Mircea Eliade "From Primitives to Zen": A ROMAN VIEW OF THE AFTER LIFE

THE DREAM OF SCIPIO


(Cicero, 'On the Republic,' VI, 14-26)

'The Dream of Scipio' is the conclusion of Cicero's treatise On the Republic, probably written in 54 B.C. The dialogue is assumed to have taken place during the Latin holidays in 129 B.C., in the garden Of Scipio Africanus the Younger. Scipio relates-a dream in which he saw his grandfather, Scipio Africanus the Elder. 'When I recognized him, I trembled with terror, but he said: "Courage, Scipio, do not be afraid, but remember carefully what I am to tell you."'

(14) By this time I was thoroughly terrified, not so much fearing death as the treachery of my own kind. Nevertheless, I [went on and] inquired of Africanus whether he himself was still alive, and also whether my father Paulus was, and also the others whom we think of as having ceased to be.

'Of course they are alive,' he replied. 'They have taken their flight from the bonds of the body as from a prison. Your so-called life [on earth] is really. death. Do you not see your father Paulus coming to meet you?'

At the sight of my father I broke down and cried. But he embraced me and kissed me and told me not to weep.

(15) As soon as I had controlled my grief and could speak, I began - 'Why, 0 best and saintliest of fathers, since here [only] is life worthy of the name, as I have just heard from Africanus, why must I live a dying life on earth? Why may I not hasten to join you here?'

'No indeed,' he replied. 'Unless that God whose temple is the whole visible universe releases you from the prison of the body, you cannot gain entrance here. For men were given life for the purpose of cultivating that globe, called Earth, which you see at the centre of this temple. Each has been given a soul, [a spark] from these eternal fires which you call stars and planets, which are globular and rotund and are animated by divine intelligence, and which with marvellous Velocity revolve in their established orbits. Like all god-fearing men, therefore, Publius, you must leave the soul in the custody of the body, and must not quit the life on Earth unless you are summoned by the one Who gave it to you; otherwise you will be seen to shirk the duty assigned by God to man.

(16) 'But Scipio, like your grandfather here, like myself, who was Your father, cultivate justice and the sense of duty [pietas], which are of great importance in relation to parents and kindred but even more in relation to one's country. Such a life [spent in the service of one's country] is a highway to the skies, to the fellowship of those who have completed their earthly lives and have been released from the body and now dwell in that place which you see yonder' (it was the circle of dazzling brilliance which blazed among the stars), 'which you, using a term borrowed from the Greeks, call the Milky Way.' Looking about from this high vantage point, everything appeared
to me to be marvellous and beautiful. There were stars which we never see from the Earth, and the dimensions of all of them were greater than we have ever suspected. The smallest among them was the one which, being farthest from Heaven and nearest the Earth, shone with a borrowed light [the Moon]. The size of the stars. however, far exceeded that of the Earth. Indeed, the later seemed so small that I was humiliated with our empire, which is only a point where 'we touch the surface of the globe. . . .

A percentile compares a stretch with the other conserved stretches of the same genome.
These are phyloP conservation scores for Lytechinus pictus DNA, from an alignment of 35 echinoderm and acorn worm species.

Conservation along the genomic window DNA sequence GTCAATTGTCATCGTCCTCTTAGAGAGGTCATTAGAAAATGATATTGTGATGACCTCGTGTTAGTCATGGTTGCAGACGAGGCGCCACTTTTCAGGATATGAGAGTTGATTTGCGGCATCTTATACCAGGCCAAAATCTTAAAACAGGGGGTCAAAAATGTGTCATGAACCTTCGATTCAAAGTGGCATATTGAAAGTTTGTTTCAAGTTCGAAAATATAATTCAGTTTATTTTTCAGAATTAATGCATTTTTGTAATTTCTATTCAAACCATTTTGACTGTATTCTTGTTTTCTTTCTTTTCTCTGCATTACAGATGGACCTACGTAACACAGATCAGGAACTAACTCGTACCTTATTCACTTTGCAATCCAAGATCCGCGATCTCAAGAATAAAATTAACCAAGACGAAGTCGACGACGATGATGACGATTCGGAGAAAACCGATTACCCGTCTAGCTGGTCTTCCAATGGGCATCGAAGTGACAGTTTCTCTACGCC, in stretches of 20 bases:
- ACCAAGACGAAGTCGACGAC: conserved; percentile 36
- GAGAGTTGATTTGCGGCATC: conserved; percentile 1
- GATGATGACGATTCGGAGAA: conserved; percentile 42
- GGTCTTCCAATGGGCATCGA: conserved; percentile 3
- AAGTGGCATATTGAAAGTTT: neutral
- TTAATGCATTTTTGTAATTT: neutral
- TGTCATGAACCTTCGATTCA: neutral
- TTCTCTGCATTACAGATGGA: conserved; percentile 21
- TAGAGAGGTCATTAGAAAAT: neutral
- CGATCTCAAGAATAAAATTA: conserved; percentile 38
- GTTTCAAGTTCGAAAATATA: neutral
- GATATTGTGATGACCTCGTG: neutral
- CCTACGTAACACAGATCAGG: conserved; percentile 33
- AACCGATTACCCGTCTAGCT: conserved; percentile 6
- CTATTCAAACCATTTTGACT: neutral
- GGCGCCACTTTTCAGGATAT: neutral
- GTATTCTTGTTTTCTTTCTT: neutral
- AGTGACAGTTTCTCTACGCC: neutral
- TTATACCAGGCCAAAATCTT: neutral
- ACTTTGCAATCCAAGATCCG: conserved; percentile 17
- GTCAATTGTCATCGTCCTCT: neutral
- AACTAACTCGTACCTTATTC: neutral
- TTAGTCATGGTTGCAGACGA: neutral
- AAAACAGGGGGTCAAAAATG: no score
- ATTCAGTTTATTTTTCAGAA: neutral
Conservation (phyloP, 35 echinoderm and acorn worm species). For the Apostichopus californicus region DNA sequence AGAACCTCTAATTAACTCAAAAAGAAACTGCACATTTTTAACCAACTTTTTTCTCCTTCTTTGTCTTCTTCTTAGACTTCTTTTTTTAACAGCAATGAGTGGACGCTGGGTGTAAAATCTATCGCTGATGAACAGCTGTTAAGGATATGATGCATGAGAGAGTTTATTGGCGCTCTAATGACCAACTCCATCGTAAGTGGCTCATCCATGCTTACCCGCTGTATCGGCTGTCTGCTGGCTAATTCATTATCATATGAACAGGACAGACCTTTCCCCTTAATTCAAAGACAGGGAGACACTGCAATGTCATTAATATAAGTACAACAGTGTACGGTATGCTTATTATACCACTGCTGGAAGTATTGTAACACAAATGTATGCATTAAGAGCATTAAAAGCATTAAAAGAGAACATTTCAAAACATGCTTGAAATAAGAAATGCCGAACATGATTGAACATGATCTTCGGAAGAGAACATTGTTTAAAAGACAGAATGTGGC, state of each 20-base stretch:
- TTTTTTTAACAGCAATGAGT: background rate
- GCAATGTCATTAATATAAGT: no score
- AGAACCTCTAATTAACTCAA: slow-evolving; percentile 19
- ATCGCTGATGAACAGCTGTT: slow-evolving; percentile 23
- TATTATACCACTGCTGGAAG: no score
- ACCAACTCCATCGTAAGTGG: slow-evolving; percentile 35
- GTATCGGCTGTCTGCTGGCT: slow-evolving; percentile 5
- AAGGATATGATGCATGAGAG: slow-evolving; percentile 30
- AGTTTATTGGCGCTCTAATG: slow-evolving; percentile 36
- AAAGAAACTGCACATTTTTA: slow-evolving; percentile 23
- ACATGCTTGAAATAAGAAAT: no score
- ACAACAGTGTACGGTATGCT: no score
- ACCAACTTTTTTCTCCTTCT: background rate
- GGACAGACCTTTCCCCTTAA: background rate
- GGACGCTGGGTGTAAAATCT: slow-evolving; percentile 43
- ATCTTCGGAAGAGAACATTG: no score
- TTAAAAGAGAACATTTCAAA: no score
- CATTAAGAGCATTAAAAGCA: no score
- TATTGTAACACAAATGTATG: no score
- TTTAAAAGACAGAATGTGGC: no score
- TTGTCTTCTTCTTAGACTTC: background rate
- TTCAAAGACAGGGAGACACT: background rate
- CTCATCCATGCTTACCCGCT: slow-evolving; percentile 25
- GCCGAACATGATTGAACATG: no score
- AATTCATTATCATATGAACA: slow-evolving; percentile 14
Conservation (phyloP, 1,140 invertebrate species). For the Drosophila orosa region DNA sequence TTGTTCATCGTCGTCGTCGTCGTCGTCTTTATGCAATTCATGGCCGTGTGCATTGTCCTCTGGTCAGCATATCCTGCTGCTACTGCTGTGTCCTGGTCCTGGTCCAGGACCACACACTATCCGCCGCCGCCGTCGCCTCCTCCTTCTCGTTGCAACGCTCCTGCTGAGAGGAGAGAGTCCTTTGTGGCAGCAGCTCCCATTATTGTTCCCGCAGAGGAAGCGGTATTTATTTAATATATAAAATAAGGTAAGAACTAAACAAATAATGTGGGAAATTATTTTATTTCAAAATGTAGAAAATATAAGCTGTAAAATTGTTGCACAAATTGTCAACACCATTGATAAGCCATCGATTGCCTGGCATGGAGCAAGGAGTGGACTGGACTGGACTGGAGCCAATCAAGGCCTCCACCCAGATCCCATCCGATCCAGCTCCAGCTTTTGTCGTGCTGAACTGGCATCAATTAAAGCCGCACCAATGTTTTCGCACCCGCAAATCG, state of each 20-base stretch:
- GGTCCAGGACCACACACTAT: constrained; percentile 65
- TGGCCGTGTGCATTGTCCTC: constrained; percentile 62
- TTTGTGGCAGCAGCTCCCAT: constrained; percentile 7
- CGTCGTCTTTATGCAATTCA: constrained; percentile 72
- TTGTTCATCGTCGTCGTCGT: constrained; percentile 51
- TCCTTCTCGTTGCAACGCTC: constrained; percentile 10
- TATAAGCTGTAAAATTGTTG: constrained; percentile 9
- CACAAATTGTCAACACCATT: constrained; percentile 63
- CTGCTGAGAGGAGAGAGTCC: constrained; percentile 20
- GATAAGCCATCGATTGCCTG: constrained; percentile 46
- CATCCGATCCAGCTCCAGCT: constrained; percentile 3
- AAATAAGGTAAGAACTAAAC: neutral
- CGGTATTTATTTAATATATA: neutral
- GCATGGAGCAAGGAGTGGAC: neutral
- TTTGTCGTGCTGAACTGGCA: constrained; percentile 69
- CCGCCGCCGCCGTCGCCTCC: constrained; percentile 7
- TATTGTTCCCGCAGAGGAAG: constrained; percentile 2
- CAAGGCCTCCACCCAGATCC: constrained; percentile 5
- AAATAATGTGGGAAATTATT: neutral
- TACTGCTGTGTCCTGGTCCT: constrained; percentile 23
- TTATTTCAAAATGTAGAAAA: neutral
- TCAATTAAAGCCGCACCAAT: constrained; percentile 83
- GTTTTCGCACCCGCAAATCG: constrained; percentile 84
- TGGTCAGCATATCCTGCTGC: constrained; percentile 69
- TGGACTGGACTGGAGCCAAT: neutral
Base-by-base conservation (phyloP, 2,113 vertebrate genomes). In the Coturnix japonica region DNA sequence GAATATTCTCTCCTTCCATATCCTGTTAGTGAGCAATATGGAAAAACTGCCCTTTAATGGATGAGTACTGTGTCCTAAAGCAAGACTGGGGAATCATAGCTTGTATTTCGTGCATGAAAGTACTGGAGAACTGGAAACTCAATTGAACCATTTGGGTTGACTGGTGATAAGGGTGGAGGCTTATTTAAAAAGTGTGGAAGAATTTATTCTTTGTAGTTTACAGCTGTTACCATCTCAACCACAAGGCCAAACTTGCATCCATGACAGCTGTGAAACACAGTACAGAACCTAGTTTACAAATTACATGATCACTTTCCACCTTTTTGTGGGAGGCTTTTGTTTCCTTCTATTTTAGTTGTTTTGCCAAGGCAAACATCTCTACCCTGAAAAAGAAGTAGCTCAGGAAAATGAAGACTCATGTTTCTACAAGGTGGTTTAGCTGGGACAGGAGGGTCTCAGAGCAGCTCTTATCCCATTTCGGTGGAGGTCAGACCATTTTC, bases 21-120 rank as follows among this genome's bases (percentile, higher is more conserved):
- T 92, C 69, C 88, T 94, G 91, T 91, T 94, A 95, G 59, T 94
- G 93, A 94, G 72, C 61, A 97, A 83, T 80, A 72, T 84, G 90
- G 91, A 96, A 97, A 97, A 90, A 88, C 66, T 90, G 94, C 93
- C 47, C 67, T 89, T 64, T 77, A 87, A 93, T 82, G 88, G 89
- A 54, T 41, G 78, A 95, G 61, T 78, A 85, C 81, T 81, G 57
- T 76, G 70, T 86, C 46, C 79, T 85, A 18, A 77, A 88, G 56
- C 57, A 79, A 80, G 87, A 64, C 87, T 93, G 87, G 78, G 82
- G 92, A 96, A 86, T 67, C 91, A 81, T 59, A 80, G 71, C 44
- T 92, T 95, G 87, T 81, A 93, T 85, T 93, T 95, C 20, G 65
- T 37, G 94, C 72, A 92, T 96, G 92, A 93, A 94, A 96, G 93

(18) When I had recovered from my astonishment over this great panorama, and had come to myself, I asked: 'Tell me what is this loud, sweet harmony that fills my ears?'

He replied, 'This music is produced by the impulse and motion of these spheres themselves. The unequal intervals between them are arranged according to a strict proportion, and so the high notes blend agreeably with the low, and thus various sweet harmonies are produced. Such immense revolutions cannot, of course, be so swiftly carried out in silence, and it is only natural that one extreme should produce deep tones and the other high ones. Accordingly, this highest sphere of Heaven, which bears the stars, and whose revolution is swifter, produces a high shrill sound, whereas the lowest sphere, that of the Moon, rotates with the deepest sound. The Earth, of course, the ninth sphere, remains fixed and immovable in the centre of the universe. But the other eight spheres, two of which move with the same speed, produce seven different sounds-a number, by the way, which is the key to almost everything. Skilful men reproducing this celestial music on stringed instruments have thus opened the way for their own return to this heavenly region, as other men of outstanding genius have done by spending their lives on Earth in the study of things divine. . . .'

(26) 'Yes, you must use you best efforts,' he replied, 'and be sure that it is not you who are mortal, but only your body, nor is it you whom your outward form represents. Your spirit is your true self, not that bodily form that can be pointed out with the finger. Know yourself, therefore, to be a god-if indeed a god is a being that lives, feels, remembers, and foresees, that rules, governs, and moves the body over which it is set, just as the supreme God above us rules this world. And just as that eternal God moves the universe, which is partly mortal, so an eternal spirit moves the fragile body. . . .


Translation by Frederick C. Grant, in his Ancient Roman Religion, Library of Religion paperbook series (New York, 1957), PP. 147-56

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